Stranded in East London
Mon 20 Nov 2017 17:14
We arrived early in the morning of the 20th of November and berthed at the Buffalo River Yacht Club, a little and very friendly yacht club with a single pontoon and charming club. East London has a population of approx 276 000 inhabitants.
As soon as we arrived we checked in at the yacht club and were strictly told not to wander around outside the club without taking a taxi. East London is not safe for foreigners and this was repeated several times. In other words no morning walks… We could tell this by how the club was protected from the outside.
We were amazed by the big cargo ships coming in every morning. Different cargo ships docked to this quay every day. The quay was empty every morning and during the day it was filled with new cars: Mercedes! Mercedes has their African factory in East London and we were astonished by how many new Mercedes were produced every day. This we saw every day of our 5-day stay in East London.
Why we had to stay in East London was due to the non-favourable winds going to Cape Town. According to the forecast, it seems like we are “stuck” in East London for at least 4-5 days. So we might as well do the best of our stay. Luckily Buffalo River Yacht Club showed to be a very pleasant place and the Yacht Club being so friendly they offered us their club and their BBQ as long as we purchased in the bar. That was pretty easy considering that a Gin&Tonic cost the equivalent of € 1,50!! Bob on Lexington stood for the BBQ and we got together to help. We had a lovely evening together with Sandvita, Tulla Mhor, Owl, Hanna, Skyelark, and Lexington.
Jörgen, Bob and Sam. Anne, Niklas and Åsa.
Thomas (Hanna) and Dan (Skyelark). Stuart, Tom, Bill and John (Owl)
Alex and Inez already quite comfortable in the bar, together with Tanya who runs the club.
Sam & Karen (Lexington)
Em & Dan (Skyelark) and Val (Tulla Mhor). Thomas (Hanna), Gary (Sandvita) and Bob (Lexington)
The yacht club’s owner, Tanya, had brought her daughter, Iylsa for this evening so Alex and Inez got to play with.
We were lucky to be docked at the pontoon together with Sandvita as the rest of the fleet had to anchor in the bay.
School time and Alex and Inez were nowhere to be found… until Louise heard some giggling from under the dinghy! They were hiding from school...
Johan speaking French kindly helped with Inez’s schooling.
Day 3 we took a taxi to the beach and found this lovely restaurant for lunch “Buccaneers”.
Having lunch together with Gary, Åsa, Anne, Lars and Niklas on Sandvita.
And then Owl and Tulla Mhor joined.
View over the beach.
A cuddly moment with Daddy…
… and a giggly moment with Gary! And another cuddly moment with Mummy.
On our very last day, Friday 24th of November, we managed to squeeze a last visit before leaving in the afternoon. Sam & Karen had visited the Inkwenkwezi Game Reserve known for its half tamed - half wild elephants. They told us that we could go near the elephants, feed them and get to know all about elephants. That was a great activity to do with Alex and Inez, so off Louise went with them while Jörgen prepared the boat for our departure together with Victor. We came into the park and drove to this place where the elephants were fed.
As soon as we arrived the elephants being used to visitors were pretty curious and the male came out to say hello to us. They were 3 elephant keepers and this guide below was very passionate about his elephant friends. This is a the male elephant which we can tell by his bites. The male’s betar are shorter but thicker while the female’s are longer but thinner. So we can tell here that this is the male.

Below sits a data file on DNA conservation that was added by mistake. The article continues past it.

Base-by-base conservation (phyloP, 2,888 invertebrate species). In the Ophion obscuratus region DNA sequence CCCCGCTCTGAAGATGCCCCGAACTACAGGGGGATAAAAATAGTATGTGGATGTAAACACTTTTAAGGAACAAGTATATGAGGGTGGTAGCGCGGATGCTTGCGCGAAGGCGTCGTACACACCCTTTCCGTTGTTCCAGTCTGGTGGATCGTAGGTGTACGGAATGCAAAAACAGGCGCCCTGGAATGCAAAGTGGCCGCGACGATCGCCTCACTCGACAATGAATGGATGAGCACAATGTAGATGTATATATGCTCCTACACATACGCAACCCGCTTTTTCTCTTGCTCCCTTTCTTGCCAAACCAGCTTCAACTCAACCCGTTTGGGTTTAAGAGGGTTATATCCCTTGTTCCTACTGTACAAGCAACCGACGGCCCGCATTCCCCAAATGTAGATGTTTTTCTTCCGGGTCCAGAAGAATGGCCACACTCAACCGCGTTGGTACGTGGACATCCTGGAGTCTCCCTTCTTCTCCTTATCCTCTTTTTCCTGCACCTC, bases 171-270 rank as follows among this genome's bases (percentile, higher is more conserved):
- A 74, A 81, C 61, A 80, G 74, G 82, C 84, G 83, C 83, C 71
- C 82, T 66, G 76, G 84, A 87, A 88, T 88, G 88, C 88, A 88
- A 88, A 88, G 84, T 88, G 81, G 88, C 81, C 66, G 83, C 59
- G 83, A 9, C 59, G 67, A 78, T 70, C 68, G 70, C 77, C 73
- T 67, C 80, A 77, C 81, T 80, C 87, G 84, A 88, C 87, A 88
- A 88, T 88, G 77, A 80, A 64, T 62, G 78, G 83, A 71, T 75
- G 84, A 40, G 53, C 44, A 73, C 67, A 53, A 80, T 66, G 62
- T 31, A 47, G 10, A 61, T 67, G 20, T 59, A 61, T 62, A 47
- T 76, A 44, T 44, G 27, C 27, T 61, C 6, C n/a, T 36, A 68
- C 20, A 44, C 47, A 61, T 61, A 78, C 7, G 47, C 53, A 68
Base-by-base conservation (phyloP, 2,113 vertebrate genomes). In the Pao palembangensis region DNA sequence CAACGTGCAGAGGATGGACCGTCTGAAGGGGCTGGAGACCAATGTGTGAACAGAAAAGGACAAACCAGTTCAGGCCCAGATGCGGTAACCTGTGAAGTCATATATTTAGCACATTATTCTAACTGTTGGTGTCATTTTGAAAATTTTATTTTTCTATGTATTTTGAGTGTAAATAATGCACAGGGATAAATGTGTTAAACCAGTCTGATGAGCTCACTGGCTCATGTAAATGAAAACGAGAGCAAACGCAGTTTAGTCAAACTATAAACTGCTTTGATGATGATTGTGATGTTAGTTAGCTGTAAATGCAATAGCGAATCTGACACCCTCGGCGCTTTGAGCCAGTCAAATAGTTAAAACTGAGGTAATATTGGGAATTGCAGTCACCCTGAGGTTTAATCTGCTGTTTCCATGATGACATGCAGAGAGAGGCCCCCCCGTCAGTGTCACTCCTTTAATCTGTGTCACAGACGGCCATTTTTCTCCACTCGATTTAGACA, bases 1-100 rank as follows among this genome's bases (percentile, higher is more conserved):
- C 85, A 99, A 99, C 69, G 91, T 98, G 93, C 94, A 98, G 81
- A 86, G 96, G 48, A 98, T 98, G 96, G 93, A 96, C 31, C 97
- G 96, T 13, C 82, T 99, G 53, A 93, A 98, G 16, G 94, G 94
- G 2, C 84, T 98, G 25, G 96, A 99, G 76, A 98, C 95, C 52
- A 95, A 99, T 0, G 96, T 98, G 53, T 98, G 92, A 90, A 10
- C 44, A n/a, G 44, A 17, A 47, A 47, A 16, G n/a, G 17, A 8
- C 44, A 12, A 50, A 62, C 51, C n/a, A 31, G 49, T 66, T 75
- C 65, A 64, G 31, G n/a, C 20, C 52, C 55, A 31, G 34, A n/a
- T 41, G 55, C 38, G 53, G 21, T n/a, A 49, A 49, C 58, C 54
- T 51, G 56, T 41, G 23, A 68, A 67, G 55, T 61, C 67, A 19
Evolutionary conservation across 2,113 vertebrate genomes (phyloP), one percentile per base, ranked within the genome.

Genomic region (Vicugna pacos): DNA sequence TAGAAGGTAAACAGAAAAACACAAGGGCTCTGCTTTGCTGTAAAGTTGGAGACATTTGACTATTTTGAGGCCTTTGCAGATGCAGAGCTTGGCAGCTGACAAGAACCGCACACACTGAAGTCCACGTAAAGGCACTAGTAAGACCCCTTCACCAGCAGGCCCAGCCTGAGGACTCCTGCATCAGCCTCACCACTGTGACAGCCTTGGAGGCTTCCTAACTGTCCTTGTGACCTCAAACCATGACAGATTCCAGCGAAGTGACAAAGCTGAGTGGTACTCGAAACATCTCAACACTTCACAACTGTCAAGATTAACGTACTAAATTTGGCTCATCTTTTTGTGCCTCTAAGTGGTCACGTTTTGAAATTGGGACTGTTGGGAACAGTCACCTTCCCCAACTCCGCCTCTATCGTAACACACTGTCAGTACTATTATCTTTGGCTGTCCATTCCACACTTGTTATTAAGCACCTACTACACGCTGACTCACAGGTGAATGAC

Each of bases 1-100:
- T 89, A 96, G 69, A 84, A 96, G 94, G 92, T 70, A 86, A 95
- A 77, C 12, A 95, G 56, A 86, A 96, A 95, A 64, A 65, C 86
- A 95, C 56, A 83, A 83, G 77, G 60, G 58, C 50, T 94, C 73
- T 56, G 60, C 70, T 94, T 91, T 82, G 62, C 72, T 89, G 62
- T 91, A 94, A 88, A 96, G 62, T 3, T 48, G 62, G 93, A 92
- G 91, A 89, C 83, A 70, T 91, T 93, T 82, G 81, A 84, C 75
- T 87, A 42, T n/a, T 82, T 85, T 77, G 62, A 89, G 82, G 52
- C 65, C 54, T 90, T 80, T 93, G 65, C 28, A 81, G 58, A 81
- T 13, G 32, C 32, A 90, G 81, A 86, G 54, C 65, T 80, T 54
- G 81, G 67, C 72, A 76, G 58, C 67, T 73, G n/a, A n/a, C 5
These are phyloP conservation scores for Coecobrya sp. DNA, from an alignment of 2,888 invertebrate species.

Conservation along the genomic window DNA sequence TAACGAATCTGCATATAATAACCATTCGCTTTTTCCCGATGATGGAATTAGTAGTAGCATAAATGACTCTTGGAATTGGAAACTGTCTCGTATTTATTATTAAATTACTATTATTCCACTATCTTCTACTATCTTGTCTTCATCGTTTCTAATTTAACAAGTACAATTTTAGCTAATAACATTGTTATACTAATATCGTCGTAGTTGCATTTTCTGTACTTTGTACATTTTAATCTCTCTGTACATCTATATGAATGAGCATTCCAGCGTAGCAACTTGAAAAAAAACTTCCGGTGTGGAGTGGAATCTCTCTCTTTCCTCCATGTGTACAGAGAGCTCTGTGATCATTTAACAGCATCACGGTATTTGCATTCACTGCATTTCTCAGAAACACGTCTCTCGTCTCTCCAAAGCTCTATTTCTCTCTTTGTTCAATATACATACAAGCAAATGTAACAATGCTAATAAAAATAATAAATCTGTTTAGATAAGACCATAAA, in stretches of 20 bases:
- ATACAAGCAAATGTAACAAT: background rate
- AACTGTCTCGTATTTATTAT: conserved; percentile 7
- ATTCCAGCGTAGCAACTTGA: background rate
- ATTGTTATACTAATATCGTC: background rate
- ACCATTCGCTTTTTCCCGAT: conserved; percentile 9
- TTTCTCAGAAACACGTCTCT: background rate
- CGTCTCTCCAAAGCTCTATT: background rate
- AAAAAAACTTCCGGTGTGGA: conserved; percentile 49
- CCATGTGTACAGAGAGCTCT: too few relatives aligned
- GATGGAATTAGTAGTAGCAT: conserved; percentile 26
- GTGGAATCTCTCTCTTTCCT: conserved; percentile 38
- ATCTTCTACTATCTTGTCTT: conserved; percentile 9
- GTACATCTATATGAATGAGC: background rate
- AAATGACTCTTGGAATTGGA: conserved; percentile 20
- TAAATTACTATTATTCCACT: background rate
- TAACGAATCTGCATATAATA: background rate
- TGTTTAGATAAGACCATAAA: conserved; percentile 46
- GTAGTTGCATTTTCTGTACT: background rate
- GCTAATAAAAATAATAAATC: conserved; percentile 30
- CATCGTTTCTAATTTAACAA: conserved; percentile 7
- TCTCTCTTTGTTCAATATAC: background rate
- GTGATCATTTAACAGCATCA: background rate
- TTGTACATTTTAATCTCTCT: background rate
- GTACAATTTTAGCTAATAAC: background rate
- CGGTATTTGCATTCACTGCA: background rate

He first invited us to feed the elephant, however only Louise dared to come close to do it...
After a while the male seemed satisfied and wondered off, however he came back quickly again...
This time our guide explained to us everything to know about elephants. He was fascinating to listen to! He explained that the elephant uses his trunk only to pick up what he wants to eat. He aspires the food, however he can only aspire it to half the trompe. Then he puts the trunk in his mouth and blows the food into the mouth. The trompe has two wholes and ends up like for us humans into one canal.
He explained that the “water” flowing from beside their eyes down to their cheek is a hormone liquid. When it is water the elephant is happy or excited and when it is oily the elephant is angry or in a mating mood.
There was something interesting about the eye but we forgot...
The female was a bit more shy but after a while she was curious too and came to say hello to us.
The touching part was to see the bonding between the elephant and their keepers. The elephant ears.
The last part of the elephant tour was to understand their anatomy. This time it was the female who showed as a model, we can tell this by her.
The elephant’s front legs are in fact their arms, with an elbow. There was something interesting too about the feet of the elephant, but we forgot this to haha...
Now Alex and Inez could get really close to the elephant and pat it.
Happy kids showing their gratitude to the guide. It was a true joy to experience such a close interaction with one of the world’s greatest animals. We are so grateful for the education on these graceful and gentle giants.
We were lucky as by know the rain really started to poor down. End of the tour!
Some road signs here and there in South Africa, quite different from ours in Europe.
We especially liked this one…. gave us a few thoughts as to what society we are living in...